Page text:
Sterling Heights prepares for election

By: Eric Czarnik | Sterling Heights Sentry | Published April 21, 2015

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STERLING HEIGHTS — The city of Sterling Heights is getting ready for the May 5 election on Proposal 1.

At the April 7 City Council meeting, council members pulled for separate discussion an item off the consent agenda that would’ve placed a council meeting on election day.

Some residents complained about the timing, adding that at the first May meeting, the council will discuss and vote on the city budget.

Resident Jeff Norgrove said the council should follow tradition and have the meeting the next day, May 6, so that active members of the community can see the budget meeting.

“This is the first time since I’ve been here that this has been done,” he said. “It is a budget adoption, and I think that’s very serious. And yes, quite frankly, I think most of the people who are going to be working the polls are the serious political people in this city, or they wouldn’t be doing it.”

The City Council voted 6-1, with Councilman Joseph Romano dissenting, to pull the issue off the consent agenda to discuss it. After discussion, council members voted the exact same way to make May 6 the day of the first council meeting that month.

Romano said he wanted to make the council meeting a Tuesday, like usual.

“I think we’ll get a much better turnout, if in fact anybody wants to speak about the budget,” he said.

Taylor said it was a close call for him, and there were good reasons on both sides, but he was swayed to make the next meeting a Wednesday to give the election workers a chance to participate.

“I think some of our most concerned citizens are the ones that take the 13 hours out of their day on Election Day to be involved with the elections,” he said. “And so I don’t want those folks to be cut out of this system.”

City Manager Mark Vanderpool said the scheduling rules come from the council’s governing rules and procedures, and not from the city charter.

On Proposal 1, voters will decide whether tax changes, including raising the state sales tax and switching the gas tax to a wholesale formula, will go into effect. Supporters say the changes are necessary to raise revenue to fund direly needed road repairs, while opponents have complained that the measure is burdensome and confusing.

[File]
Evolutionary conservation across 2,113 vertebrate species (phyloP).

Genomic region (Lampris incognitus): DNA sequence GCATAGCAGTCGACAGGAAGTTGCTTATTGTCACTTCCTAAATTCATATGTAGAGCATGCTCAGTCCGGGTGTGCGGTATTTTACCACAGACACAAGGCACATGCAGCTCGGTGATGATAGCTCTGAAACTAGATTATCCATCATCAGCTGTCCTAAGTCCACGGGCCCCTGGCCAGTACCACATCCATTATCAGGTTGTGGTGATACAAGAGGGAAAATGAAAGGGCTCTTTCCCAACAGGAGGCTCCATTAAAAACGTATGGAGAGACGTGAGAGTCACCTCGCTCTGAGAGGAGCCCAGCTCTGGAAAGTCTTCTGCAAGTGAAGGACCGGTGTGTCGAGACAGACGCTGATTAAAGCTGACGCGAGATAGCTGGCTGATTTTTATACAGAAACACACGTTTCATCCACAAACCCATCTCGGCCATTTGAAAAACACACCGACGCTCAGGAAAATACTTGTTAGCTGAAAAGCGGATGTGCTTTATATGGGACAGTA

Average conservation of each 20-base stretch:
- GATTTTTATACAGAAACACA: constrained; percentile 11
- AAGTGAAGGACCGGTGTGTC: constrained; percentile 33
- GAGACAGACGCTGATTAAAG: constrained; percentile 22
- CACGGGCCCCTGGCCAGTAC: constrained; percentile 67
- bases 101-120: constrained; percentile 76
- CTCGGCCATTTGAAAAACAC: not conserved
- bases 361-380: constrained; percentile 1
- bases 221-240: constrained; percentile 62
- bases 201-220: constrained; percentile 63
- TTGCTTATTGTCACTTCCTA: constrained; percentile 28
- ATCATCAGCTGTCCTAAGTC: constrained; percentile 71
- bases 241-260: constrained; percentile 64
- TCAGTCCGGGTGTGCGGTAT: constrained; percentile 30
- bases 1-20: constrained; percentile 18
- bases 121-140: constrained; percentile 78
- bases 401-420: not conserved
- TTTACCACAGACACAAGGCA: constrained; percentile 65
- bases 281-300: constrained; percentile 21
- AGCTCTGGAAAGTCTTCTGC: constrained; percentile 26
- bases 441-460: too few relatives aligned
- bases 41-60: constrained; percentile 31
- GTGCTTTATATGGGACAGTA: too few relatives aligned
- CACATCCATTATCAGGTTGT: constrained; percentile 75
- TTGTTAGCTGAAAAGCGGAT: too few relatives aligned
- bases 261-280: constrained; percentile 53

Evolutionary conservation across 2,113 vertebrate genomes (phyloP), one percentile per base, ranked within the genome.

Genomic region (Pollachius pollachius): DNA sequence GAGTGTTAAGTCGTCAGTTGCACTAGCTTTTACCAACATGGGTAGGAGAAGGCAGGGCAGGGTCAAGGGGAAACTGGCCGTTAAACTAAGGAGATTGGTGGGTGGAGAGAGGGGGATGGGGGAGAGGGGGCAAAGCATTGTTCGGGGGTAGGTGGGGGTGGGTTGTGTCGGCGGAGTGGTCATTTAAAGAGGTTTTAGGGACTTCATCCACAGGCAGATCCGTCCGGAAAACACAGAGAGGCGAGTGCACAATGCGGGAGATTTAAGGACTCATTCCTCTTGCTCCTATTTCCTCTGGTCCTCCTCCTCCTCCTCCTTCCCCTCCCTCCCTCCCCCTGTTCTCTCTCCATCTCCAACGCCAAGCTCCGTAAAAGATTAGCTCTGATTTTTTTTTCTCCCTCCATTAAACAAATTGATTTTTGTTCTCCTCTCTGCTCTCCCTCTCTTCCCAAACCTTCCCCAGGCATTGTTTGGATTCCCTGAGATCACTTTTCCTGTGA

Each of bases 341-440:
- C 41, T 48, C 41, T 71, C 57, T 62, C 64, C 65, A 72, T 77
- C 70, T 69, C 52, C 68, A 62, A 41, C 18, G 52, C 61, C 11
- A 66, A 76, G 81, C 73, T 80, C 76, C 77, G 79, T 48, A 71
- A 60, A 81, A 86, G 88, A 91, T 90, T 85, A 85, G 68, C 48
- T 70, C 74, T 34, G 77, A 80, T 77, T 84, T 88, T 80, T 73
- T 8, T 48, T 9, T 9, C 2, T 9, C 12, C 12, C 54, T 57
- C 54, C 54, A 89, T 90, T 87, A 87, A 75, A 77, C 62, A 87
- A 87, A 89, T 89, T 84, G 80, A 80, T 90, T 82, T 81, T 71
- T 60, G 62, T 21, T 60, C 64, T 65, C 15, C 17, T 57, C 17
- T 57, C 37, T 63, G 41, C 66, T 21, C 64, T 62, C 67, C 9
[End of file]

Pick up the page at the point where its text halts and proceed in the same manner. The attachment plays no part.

Meanwhile, the city recently announced that City Clerk Mark Carufel’s office is looking for election inspectors for May 5. Candidates were invited to apply at the City Clerk’s Office in Sterling Heights City Hall.

“This position is a great way for residents to become involved in this community’s democratic process,” Carufel said in a statement.

New candidates are required to go to a 90-minute training session in which they learn how to use computers for elections and keep operations flowing.

Learn more about Sterling Heights by visiting www.sterling-heights.net or by calling (586) 446-2489.

 

PROPOSAL 15-1
A proposal to amend the State Constitution to increase the sales/use tax from 6% to 7% to replace and supplement reduced revenue to the School Aid Fund and local units of government caused by the elimination of the sales/use tax on gasoline and diesel fuel for vehicles operating on public roads, and to give effect to laws that provide additional money for roads and other transportation purposes by increasing the gas tax and vehicle registration fees.

The proposed constitutional amendment would:
• Eliminate sales / use taxes on gasoline / diesel fuel for vehicles on public roads.
• Increase portion of use tax dedicated to School Aid Fund (SAF).
• Expand use of SAF to community colleges and career / technical education, and prohibit use for 4-year colleges / universities.
• Give effect to laws, including those that:
• Increase sales / use tax to 7%, as authorized by constitutional amendment.
• Increase gasoline / diesel fuel tax and adjust annually for inflation, increase vehicle registration fees, and dedicate revenue for roads and other transportation purposes.
• Expand competitive bidding and warranties for road projects.
• Increase earned income tax credit.

Should this proposal be adopted?

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